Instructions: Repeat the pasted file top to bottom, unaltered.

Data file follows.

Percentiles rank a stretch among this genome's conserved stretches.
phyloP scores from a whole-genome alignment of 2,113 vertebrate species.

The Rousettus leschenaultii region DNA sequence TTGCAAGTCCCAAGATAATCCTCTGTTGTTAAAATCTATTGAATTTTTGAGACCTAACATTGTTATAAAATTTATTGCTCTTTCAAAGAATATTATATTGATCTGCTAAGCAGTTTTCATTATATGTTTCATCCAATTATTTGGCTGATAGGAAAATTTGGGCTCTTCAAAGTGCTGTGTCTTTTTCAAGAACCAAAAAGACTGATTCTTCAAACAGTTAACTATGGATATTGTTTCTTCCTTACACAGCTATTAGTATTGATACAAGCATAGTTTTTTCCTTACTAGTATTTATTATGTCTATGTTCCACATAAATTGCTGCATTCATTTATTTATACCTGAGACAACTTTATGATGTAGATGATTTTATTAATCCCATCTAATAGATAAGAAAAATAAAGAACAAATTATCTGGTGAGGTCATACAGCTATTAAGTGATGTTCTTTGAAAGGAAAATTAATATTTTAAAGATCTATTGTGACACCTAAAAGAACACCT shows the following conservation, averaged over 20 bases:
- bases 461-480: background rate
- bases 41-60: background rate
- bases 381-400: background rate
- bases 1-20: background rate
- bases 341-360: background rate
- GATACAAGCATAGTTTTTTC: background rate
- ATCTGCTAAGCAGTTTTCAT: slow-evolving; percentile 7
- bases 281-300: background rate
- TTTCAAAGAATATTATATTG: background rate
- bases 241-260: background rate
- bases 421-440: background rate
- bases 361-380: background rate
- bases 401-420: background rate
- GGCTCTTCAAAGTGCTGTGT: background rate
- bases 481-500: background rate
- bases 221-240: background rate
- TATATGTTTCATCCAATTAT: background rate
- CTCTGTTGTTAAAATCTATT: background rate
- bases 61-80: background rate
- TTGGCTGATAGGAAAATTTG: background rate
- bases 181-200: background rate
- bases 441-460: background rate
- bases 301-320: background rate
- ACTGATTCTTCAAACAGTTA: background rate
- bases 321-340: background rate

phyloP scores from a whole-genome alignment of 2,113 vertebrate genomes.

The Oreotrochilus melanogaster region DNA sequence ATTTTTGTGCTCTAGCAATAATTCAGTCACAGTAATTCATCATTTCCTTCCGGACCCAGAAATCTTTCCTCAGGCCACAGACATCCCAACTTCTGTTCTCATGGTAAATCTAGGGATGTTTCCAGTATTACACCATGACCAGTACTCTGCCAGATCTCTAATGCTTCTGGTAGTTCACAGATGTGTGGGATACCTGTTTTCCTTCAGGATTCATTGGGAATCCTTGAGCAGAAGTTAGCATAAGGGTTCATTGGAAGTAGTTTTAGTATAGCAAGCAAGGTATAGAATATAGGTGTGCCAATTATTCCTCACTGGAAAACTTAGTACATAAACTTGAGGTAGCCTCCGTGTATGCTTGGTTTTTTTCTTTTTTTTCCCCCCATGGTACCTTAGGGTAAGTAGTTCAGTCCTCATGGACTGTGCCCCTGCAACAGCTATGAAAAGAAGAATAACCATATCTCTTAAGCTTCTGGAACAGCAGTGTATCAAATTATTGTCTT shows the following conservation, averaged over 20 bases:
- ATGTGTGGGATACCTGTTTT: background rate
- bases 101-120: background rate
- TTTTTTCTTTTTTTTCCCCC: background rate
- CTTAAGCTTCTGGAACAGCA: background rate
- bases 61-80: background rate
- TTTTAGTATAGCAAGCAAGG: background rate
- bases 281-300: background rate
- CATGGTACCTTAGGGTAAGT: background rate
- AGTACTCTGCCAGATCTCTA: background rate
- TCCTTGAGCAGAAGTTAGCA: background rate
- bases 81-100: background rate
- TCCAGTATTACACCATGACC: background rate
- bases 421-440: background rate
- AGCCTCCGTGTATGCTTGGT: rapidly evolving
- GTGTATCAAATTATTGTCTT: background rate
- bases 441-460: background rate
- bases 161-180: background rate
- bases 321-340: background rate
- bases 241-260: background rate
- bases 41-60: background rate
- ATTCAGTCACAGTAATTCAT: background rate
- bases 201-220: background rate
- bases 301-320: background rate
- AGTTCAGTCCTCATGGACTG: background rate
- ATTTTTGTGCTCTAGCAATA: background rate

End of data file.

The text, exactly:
Percentiles rank a stretch among this genome's conserved stretches.
phyloP scores from a whole-genome alignment of 2,113 vertebrate species.

The Rousettus leschenaultii region DNA sequence TTGCAAGTCCCAAGATAATCCTCTGTTGTTAAAATCTATTGAATTTTTGAGACCTAACATTGTTATAAAATTTATTGCTCTTTCAAAGAATATTATATTGATCTGCTAAGCAGTTTTCATTATATGTTTCATCCAATTATTTGGCTGATAGGAAAATTTGGGCTCTTCAAAGTGCTGTGTCTTTTTCAAGAACCAAAAAGACTGATTCTTCAAACAGTTAACTATGGATATTGTTTCTTCCTTACACAGCTATTAGTATTGATACAAGCATAGTTTTTTCCTTACTAGTATTTATTATGTCTATGTTCCACATAAATTGCTGCATTCATTTATTTATACCTGAGACAACTTTATGATGTAGATGATTTTATTAATCCCATCTAATAGATAAGAAAAATAAAGAACAAATTATCTGGTGAGGTCATACAGCTATTAAGTGATGTTCTTTGAAAGGAAAATTAATATTTTAAAGATCTATTGTGACACCTAAAAGAACACCT shows the following conservation, averaged over 20 bases:
- bases 461-480: background rate
- bases 41-60: background rate
- bases 381-400: background rate
- bases 1-20: background rate
- bases 341-360: background rate
- GATACAAGCATAGTTTTTTC: background rate
- ATCTGCTAAGCAGTTTTCAT: slow-evolving; percentile 7
- bases 281-300: background rate
- TTTCAAAGAATATTATATTG: background rate
- bases 241-260: background rate
- bases 421-440: background rate
- bases 361-380: background rate
- bases 401-420: background rate
- GGCTCTTCAAAGTGCTGTGT: background rate
- bases 481-500: background rate
- bases 221-240: background rate
- TATATGTTTCATCCAATTAT: background rate
- CTCTGTTGTTAAAATCTATT: background rate
- bases 61-80: background rate
- TTGGCTGATAGGAAAATTTG: background rate
- bases 181-200: background rate
- bases 441-460: background rate
- bases 301-320: background rate
- ACTGATTCTTCAAACAGTTA: background rate
- bases 321-340: background rate

phyloP scores from a whole-genome alignment of 2,113 vertebrate genomes.

The Oreotrochilus melanogaster region DNA sequence ATTTTTGTGCTCTAGCAATAATTCAGTCACAGTAATTCATCATTTCCTTCCGGACCCAGAAATCTTTCCTCAGGCCACAGACATCCCAACTTCTGTTCTCATGGTAAATCTAGGGATGTTTCCAGTATTACACCATGACCAGTACTCTGCCAGATCTCTAATGCTTCTGGTAGTTCACAGATGTGTGGGATACCTGTTTTCCTTCAGGATTCATTGGGAATCCTTGAGCAGAAGTTAGCATAAGGGTTCATTGGAAGTAGTTTTAGTATAGCAAGCAAGGTATAGAATATAGGTGTGCCAATTATTCCTCACTGGAAAACTTAGTACATAAACTTGAGGTAGCCTCCGTGTATGCTTGGTTTTTTTCTTTTTTTTCCCCCCATGGTACCTTAGGGTAAGTAGTTCAGTCCTCATGGACTGTGCCCCTGCAACAGCTATGAAAAGAAGAATAACCATATCTCTTAAGCTTCTGGAACAGCAGTGTATCAAATTATTGTCTT shows the following conservation, averaged over 20 bases:
- ATGTGTGGGATACCTGTTTT: background rate
- bases 101-120: background rate
- TTTTTTCTTTTTTTTCCCCC: background rate
- CTTAAGCTTCTGGAACAGCA: background rate
- bases 61-80: background rate
- TTTTAGTATAGCAAGCAAGG: background rate
- bases 281-300: background rate
- CATGGTACCTTAGGGTAAGT: background rate
- AGTACTCTGCCAGATCTCTA: background rate
- TCCTTGAGCAGAAGTTAGCA: background rate
- bases 81-100: background rate
- TCCAGTATTACACCATGACC: background rate
- bases 421-440: background rate
- AGCCTCCGTGTATGCTTGGT: rapidly evolving
- GTGTATCAAATTATTGTCTT: background rate
- bases 441-460: background rate
- bases 161-180: background rate
- bases 321-340: background rate
- bases 241-260: background rate
- bases 41-60: background rate
- ATTCAGTCACAGTAATTCAT: background rate
- bases 201-220: background rate
- bases 301-320: background rate
- AGTTCAGTCCTCATGGACTG: background rate
- ATTTTTGTGCTCTAGCAATA: background rate